Tuesday, July 28, 2009

Financial Planning

Here are some great tips from Parent Hacks. I know this one seems boring but it is something we have been thinking about and trying to complete. We just finished getting life insurance. Now we need to do our will:

Last weekend, there was a sudden death in my extended family. He was young, he was healthy, he was the father of two.

As I sit with my family marveling at how instantly life can change, I'm also watching one of my dearest relatives struggle with the financial realities of this terrible event. We always say we'll plan for the eventualities...we'll get the will together, we'll make sure the life insurance is up-to-date, we'll pay attention to where our money's going, we'll clean up the filing cabinet...but life tends to get in the way. The urgent pulls our attention away from the important. We get busy. Usually, it all works out.

But sometimes it doesn't.

My cousin's friend, a retired financial planner and stock broker, is helping her through this by tackling the unopened statements and unanswered questions and hopefully making sense of it all. In the process, we've been talking about simple preventative measures everyone should take to avoid such a mess themselves.

Share the responsibility for financial matters. The simplest, most important thing you can do is to talk to each other about your money. If one person is responsible for the bill paying and record keeping (or the insurance levels, or the investment plans, etc.), imagine what would happen if that person suddenly went away?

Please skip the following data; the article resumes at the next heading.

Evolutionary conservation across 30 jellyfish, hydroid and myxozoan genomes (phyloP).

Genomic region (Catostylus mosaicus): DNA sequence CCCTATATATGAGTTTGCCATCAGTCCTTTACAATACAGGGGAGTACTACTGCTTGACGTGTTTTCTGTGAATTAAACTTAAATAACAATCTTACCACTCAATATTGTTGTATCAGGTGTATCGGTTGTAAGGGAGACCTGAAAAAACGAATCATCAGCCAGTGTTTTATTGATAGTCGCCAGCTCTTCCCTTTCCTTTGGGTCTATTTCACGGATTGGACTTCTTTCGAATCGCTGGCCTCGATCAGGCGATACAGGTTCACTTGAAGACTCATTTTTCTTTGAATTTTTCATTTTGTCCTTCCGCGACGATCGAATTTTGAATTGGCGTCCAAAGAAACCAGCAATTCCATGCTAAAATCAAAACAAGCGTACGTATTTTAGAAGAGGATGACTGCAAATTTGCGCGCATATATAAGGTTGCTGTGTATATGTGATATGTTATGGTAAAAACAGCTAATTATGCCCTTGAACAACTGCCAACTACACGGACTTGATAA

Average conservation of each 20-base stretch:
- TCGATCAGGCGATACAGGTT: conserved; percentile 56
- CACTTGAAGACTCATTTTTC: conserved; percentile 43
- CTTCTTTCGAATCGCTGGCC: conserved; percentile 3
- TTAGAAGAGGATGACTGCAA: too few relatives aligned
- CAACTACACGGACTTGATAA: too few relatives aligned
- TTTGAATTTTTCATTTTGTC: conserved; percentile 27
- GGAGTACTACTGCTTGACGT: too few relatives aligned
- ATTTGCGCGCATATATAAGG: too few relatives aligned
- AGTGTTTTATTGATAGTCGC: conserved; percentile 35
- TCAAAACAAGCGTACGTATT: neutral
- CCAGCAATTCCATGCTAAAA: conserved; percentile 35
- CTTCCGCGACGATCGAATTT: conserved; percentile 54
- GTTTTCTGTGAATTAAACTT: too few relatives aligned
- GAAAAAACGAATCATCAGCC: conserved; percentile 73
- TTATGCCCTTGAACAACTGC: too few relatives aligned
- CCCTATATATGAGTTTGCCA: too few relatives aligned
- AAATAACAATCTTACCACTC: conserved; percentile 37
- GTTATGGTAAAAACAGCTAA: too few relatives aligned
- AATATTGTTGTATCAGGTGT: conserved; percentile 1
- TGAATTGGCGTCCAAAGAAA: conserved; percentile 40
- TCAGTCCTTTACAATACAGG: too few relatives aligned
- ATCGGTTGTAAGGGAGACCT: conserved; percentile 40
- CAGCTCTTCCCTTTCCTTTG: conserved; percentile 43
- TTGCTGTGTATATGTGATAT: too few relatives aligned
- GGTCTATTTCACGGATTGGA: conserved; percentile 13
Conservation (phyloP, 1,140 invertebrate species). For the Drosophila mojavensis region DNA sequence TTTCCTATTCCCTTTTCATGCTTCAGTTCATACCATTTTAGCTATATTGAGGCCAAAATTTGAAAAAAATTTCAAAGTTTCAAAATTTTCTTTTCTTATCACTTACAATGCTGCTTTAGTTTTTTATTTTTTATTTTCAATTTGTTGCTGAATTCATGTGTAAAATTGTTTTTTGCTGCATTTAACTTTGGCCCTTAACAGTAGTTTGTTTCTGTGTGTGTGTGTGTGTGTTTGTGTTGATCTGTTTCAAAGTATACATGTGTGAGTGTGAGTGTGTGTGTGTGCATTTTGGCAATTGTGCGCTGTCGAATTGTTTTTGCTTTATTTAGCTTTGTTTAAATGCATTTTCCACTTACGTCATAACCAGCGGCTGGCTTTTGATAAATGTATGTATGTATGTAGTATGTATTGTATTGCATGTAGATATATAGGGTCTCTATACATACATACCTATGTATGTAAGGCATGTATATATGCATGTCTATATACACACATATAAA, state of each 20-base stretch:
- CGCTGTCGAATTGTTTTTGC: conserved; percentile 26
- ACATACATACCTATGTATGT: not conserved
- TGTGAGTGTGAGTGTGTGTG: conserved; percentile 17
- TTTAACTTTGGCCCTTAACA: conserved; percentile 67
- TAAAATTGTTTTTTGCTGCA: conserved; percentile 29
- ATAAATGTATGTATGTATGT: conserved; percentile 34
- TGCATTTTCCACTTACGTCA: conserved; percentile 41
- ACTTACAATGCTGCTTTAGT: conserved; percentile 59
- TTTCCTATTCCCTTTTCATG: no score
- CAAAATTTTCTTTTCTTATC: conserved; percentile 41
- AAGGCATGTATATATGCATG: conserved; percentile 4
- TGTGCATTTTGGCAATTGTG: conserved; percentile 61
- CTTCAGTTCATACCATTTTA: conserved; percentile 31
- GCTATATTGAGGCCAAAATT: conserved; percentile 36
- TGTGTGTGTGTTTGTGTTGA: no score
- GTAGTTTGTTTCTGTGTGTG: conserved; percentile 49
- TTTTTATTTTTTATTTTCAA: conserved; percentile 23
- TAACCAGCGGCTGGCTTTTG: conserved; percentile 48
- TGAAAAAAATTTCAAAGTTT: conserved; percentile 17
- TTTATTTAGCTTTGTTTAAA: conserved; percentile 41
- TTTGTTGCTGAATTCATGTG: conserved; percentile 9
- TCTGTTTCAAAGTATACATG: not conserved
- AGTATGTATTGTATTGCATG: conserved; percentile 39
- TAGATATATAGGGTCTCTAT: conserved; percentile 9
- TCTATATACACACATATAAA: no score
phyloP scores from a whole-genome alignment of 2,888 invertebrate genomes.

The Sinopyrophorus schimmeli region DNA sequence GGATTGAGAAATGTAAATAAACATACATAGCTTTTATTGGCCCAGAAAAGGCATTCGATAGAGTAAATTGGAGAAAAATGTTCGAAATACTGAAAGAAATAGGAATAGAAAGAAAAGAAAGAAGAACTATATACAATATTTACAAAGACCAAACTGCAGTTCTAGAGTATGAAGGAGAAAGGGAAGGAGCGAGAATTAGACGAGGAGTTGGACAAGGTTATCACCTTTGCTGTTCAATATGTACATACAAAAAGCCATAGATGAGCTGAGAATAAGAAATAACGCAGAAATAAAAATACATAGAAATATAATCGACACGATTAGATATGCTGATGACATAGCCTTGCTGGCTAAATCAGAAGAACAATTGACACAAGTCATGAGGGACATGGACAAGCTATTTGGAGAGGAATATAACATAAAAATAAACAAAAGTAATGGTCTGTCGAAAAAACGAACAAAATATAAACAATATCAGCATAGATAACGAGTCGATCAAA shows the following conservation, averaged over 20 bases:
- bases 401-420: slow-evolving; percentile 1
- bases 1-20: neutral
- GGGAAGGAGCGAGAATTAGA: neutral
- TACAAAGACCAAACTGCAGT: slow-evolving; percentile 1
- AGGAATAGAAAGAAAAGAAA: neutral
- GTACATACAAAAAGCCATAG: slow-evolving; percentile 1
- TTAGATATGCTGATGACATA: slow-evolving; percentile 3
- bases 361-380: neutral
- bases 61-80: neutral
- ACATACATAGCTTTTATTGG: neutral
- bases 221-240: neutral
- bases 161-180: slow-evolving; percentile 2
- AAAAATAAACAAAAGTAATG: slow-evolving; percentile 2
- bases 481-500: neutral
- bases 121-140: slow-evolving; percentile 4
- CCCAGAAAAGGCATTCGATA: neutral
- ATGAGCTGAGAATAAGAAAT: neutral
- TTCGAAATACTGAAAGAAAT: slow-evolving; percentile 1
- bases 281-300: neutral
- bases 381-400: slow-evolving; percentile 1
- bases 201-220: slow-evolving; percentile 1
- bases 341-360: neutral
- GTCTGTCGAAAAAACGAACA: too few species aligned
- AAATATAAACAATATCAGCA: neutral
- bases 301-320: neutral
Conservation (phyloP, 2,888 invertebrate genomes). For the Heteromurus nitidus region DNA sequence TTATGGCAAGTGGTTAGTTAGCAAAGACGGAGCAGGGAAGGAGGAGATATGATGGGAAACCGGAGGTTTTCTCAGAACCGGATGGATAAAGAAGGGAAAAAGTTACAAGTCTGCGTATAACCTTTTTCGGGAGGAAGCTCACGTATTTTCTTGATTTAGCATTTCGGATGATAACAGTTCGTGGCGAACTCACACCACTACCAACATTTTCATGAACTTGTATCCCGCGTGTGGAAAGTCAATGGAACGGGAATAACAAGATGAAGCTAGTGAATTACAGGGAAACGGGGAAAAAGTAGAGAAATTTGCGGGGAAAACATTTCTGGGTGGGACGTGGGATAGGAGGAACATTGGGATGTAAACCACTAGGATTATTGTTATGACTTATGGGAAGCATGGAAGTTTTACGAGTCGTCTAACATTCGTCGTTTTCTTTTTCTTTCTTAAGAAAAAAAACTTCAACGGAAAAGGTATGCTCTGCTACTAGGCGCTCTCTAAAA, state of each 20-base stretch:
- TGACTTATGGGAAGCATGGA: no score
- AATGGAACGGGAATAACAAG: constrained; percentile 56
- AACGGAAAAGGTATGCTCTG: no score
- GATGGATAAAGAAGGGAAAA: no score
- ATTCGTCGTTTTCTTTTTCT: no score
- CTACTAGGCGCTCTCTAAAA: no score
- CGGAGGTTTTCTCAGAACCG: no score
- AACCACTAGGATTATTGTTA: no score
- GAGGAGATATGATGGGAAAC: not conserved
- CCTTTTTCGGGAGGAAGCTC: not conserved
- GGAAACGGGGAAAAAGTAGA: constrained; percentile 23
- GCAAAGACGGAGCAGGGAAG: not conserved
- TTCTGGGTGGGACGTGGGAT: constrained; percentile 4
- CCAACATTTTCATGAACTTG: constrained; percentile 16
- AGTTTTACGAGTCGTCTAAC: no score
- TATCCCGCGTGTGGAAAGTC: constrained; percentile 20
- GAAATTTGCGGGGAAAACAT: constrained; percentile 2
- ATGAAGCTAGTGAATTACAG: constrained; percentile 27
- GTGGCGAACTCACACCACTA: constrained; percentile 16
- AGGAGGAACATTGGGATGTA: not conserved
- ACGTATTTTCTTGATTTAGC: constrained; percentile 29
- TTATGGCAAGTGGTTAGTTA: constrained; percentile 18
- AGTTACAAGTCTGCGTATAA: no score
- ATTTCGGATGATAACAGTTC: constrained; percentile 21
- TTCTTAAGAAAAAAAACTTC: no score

Sit down together (possibly with a glass of wine) and talk about where you are financially and where you want to go. Each of you should have a sense of how much is in the various accounts, how much you pay for utilities, and how much you owe on your credit cards. If necessary, hire a financial planner to help you have these conversations. Things sometimes go more smoothly while sitting a nice office in the presence of a objective party.

Put recurring payments on autopay. There is no reason to ever forget an insurance or mortgage payment. Set up automatic payment of those bills, either via direct withdrawal from your bank, or through autopay via your online banking system. Last resort: pay your bills automatically using your credit card. If cash flow is an issue (you're not sure if you have enough in your account every month to pay all of the bills), at least put your life, disability, and car insurance on autopay. The consequences of letting them lapse are dire.

Buy life insurance. Everyone with a family needs life insurance. Term life insurance is CHEAP. Get some and put it on autopay. Your financial planner will help you with amounts. If the main breadwinner were to die, the surviving family would rest a lot easier knowing the house/the debt/college/whatever were paid off. If the person responsible for most of the child care were to die, the surviving family could pay for good-quality day care and (if necessary) housekeeping and gardening help. If breadwinning and child care are shared, life insurance makes sure that a death in the family doesn't also mean a massive shift in lifestyle.

Get a will. Everyone needs one. Pay a lawyer or a paralegal a few hundred bucks to do it for you, or use software such as Nolo Press Willmaker. Get it done now.